MIDDLETOWN. WESLEYAN CHURCH.—The thirtieth anniver- sary of the Wesleyan Sunday School was held on Sunday. There were good congregations at the whole of the services. At the afternoon service an address was given by Mr C. T. M. Taylor, of Newtown, and there were recitations and special singing by the scholars. At the evening service there was a large congregation, to which Mr C. T. M. Taylor delivered a powerful and telling homily. During the course of the evening Mr Taylor also rendered a couple of greatly appreciated solos. The Choir (conducted by Mr John Davies) nicely rendered The mist rolled away and Forward." A pleasing duet was given by Miss Ethel and Master Harold Hilditch. The collections were in excess of previous years. Severe thunderstorms raged in various parts of the country last week, and several persons were killed, great damage done to property, and a num- ber of sheep killed. The passenger receipts of the Cambrian Rail- ways Company for the week ending June 5th show a decrease of XI,375, but that in respect of mer- chandise, minerals, and live stock showed an in- crease of .£230. All the Town, Urban, and County Councils in Wales are being invited by the Carnarvon Town Council to join in a petition to the King, pray- ing for a place for the Red Dragon on the Royal Standard. The Welsh members of Parliament are also being asked to join in the petition. Welsh- men are being reminded of the fact that the Red Dragon was a conspicuous figure upon the standard and coinage of the Tudor Sovereigns. When charged before the Aberystwyth Bench with having refused to break stones at the work- house, Alfred Smith, labourer, of Wolverhampton, said he could not do the work on 3oz. of bread and a pint of water. He starved enough on the road, without having to starve in the workhouse, and he would not go back to finish the task.—The Bench sentenced Smith to fourteen days.—Smith: I don't care if you send me for a month; it is not the first time.The Bench then doubled the sentence. See the ONOTO Window at No. 19, Broad-street, Newtown. It has been noticed with regret (says the 1 Times') that Lord Wolverhampton's ill- health prevented him from attending the first Cabinet Council held after the recess, and he has also unfortunately been pre- vented from attending most. of the other Cabinet Councils held this year. The an- ticipation that Lord Wolverhampton would probably resign his office of Lord Presi- dent of the Council, which was general when changes were made in the Ministry at the beginning of the season, may now shortly be realist*.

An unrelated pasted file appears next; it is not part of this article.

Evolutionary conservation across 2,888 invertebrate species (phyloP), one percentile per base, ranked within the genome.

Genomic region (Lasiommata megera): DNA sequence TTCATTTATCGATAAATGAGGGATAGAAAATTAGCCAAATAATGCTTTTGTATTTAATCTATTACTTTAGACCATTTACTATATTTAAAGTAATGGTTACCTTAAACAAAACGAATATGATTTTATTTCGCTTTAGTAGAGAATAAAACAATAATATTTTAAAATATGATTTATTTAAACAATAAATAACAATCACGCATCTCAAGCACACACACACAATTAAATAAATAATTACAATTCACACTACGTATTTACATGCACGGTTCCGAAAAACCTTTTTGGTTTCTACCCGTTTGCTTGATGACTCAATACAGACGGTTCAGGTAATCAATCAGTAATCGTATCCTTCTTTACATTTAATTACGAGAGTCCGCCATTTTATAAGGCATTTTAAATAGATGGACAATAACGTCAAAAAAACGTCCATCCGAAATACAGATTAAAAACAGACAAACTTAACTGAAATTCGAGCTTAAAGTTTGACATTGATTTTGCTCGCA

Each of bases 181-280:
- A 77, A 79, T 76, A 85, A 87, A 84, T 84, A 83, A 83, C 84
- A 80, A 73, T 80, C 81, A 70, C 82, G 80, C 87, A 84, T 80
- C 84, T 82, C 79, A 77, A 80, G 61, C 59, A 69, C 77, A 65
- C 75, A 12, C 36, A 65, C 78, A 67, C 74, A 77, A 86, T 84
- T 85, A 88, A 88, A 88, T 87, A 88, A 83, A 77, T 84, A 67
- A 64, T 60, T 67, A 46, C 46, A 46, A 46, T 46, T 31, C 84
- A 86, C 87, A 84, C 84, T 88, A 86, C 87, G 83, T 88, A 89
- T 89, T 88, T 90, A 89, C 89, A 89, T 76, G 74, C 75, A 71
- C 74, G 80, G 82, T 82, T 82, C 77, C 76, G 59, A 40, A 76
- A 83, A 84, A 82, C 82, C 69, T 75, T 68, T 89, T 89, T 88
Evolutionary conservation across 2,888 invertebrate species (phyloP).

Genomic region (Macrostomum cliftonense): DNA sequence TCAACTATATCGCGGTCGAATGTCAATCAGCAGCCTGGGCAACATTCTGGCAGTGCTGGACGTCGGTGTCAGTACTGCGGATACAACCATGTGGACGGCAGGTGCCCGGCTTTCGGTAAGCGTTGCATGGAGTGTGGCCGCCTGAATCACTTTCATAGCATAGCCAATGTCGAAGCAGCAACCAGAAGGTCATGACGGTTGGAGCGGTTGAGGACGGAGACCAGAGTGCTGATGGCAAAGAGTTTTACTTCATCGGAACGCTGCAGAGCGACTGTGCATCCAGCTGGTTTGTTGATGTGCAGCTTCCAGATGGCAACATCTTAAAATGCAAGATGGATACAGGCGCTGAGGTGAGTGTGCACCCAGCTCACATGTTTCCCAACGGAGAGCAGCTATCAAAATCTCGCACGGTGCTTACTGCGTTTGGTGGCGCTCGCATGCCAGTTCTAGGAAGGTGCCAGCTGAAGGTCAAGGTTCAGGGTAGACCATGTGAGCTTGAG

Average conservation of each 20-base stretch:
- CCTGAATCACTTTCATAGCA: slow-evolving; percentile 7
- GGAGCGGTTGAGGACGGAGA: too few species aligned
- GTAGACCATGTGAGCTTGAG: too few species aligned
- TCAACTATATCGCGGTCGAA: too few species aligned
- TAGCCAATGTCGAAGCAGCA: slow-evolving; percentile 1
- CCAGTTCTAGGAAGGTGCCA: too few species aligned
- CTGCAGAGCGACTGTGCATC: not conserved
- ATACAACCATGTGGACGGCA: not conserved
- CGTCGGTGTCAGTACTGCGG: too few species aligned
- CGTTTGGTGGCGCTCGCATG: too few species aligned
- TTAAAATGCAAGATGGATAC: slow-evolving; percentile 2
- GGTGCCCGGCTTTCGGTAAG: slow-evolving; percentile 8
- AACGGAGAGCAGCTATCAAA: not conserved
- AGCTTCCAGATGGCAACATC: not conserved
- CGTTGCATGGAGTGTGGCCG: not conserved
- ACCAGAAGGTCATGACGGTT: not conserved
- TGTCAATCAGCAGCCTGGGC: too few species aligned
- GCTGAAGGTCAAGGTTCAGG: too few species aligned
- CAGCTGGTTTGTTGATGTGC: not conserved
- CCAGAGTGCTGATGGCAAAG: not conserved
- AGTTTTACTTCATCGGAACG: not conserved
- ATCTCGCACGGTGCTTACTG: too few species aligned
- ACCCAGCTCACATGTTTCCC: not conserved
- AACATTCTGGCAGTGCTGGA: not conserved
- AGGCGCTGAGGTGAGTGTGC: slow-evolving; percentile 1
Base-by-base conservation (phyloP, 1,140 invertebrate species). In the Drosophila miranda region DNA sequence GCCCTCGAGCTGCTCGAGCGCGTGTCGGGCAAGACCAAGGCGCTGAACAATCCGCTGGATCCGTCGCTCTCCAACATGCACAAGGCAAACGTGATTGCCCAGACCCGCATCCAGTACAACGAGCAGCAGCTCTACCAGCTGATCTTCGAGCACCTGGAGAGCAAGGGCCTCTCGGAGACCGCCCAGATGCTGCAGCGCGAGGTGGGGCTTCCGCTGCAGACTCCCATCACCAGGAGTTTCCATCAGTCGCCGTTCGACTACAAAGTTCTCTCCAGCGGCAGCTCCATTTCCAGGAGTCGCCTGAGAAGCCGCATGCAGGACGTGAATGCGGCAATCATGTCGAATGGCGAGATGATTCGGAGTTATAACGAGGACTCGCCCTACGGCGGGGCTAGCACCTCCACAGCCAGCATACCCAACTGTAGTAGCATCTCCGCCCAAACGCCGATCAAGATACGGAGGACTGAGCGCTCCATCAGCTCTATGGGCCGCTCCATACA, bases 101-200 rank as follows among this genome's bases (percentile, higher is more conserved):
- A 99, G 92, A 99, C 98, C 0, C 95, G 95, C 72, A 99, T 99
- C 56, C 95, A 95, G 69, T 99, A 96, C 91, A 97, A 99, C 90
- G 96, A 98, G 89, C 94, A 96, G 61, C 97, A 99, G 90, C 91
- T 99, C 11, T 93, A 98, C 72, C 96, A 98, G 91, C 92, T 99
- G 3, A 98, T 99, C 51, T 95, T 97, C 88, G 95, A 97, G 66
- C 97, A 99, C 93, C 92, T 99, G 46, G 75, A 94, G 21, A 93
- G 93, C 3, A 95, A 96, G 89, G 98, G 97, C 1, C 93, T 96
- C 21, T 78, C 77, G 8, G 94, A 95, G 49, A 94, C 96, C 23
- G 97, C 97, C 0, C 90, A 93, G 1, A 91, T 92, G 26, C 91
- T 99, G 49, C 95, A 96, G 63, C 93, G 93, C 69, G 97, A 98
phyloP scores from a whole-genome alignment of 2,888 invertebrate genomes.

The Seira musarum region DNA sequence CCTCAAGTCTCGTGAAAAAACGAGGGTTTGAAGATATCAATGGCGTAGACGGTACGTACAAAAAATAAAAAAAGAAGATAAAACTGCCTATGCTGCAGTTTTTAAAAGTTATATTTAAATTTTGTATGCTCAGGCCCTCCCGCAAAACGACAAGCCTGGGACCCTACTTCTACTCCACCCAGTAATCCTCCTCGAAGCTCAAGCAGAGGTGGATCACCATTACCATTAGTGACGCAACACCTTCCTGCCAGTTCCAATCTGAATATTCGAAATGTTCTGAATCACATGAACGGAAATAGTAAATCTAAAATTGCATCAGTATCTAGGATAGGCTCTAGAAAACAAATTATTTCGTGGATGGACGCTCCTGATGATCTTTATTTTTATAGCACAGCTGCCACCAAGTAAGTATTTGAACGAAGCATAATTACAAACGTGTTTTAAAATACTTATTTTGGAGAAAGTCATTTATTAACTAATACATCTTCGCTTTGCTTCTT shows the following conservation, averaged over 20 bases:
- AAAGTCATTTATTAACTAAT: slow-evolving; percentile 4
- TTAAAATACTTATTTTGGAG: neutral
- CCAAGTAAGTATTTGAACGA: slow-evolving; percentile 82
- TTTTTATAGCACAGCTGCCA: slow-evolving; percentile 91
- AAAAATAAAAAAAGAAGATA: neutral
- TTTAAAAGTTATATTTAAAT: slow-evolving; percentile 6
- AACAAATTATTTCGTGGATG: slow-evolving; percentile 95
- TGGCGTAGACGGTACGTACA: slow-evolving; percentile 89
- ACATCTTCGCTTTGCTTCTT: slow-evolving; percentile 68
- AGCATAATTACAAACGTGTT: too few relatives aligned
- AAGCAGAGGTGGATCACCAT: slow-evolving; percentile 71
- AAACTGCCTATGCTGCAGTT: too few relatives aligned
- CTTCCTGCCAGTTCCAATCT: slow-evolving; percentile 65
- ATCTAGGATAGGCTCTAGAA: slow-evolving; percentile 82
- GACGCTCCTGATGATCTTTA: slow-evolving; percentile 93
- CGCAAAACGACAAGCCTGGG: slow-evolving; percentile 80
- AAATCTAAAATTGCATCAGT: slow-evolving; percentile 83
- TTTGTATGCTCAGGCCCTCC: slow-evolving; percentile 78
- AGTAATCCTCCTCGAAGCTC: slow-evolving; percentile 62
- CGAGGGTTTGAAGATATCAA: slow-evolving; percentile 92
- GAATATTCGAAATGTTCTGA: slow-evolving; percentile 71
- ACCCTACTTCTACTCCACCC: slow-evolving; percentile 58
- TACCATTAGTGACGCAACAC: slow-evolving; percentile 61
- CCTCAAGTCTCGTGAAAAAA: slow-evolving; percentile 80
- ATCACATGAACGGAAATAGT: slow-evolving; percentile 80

The Government and the Lords. THE SUGGESTED CONFERENCE BETWEEN LEADERS. The alternative course of the Government in regard to suggestions for a conference between the leaders of parties and eventual compromise on the Lords question is understood (the Press Asso- ciation says) to be as follows. The Cabinet has put forward a scheme which it regards as a moderate one, and being in its general lines similar to that proposed by Sir Henry Campbell- Bannerman, has been for several years before the public. The Government cannot of its own initiative indicate any intention of departing from this in favour of another, the root principles of which could not in the nature of things be now defined. At the same time, there is no doubt many Ministers would welcome a suggestion for a conference authoritatively put forward on behalf of Conservative leaders. Indeed, such a proposal advanced in good faith the Government could not refuse without incurring considerable odium in the country. No sunh authoritative proposal has yet been made, however, and in its absence the Cabinet has no option but to proceed at the earliest practicable moment with the pi u it has laid before the House of Commons h .ch in the form of resolutions and of a caref ally-- irafted bill. It miy be doubted whether between the Govern- ment scheme for the limitation of the Lords' Veto and Conservative proposals for the reform of the House of Lords as indicated by the approval of Lord Rosebery's resolutions, any middle way exists; but that a conference could be secured if desired by the Opposition is certain. In the event of no conference being held or of discussion between the party leaders proving abortive, the Government resolutions will probably be taken early in the autumn, and the opinion in political circles now points to September as the data of a general election. Members of all parties in the House of Commons, it is true, are extremely averse to another election this year, and it is sug- gested that time might be gained by sending to the House of Lords a bill providing for the hold- ing of all elections on one day, or even by resuscitating the Plural Voting Bill and the London Elections BiU, the appeal to electors being deferred till January or February. There is, however, in official circles an objection to prolong- ing the campaign as was done last year, and it may be taken that the earlier date is the one pro- visionally adopted in case a dissolution is neces- sitated. Toe present intention is that a general election shall follow as swiftly and as dramatically as possible any action on the part of the House of Lords which, from the Government's point of view, renders it inevitable. SIGNIFICANT STATEMENT BY MR. W. LONG, MP. Mr Walter Long was the principal speaker on Wednesday at a luncheon given by the Tariff Reform League in London to about 50 workmen who have recently returned from a visit to Germany. Mr Long said it might be that out of the shadow caused by King Edward's death there might emerge some settlement of the great constitutional question now before the country. It did not rest with those who were not respon- sible for the government of the country to initiate any effort of the kind. Responsibility for the suggestion and initiation rested with those upon whose shoulders reposed the burden of govern- ment. But this much he might say for those with whom he was associated, if any efforts of the kind were made they would meet with a ready, willing, and patriotic response on the part of those who represented his Majesty's Opposition. WHAT WILL MR. BALFOUR DO ? The idea of a conference is naturally suspect on the Liberal benches (says a Liberal Lobby corres- pondent). But the advanced Radicals have wisely refrained from attempting any judgment upon the subject until the Prime Minister has made his statement, upon which there is no cer- tain information, though it c'm hardly be ex- pected before to-day (Monday). One obstacle in the way of negotiations is a very real appreciation among Liberals of Mr Balfour's abilities as a dialectician. Time after time the Tory leader ha, managed somehow or another to prevent a settlement of the education controversy, and unless he wants to get the con- stitutional crisis out If the way we may rest assured that on some point or another the pour- parlers will break down. For instance, it i open to Mr Balfour at the outset to inquire whether the Government is prepared to table its proposals for reforming ttie House of Lords, which proposals are at the moment, one imagines, in a rather I desultory condition. They cannot be formulated definitpl y without delay; it formulated, their pro- duction would be fraught with grave perils to Liber *1 unity; yet most unfortunately for the pres. at situation-so it would seem-" reform has appeared officially in the preamble of the Veto Bill.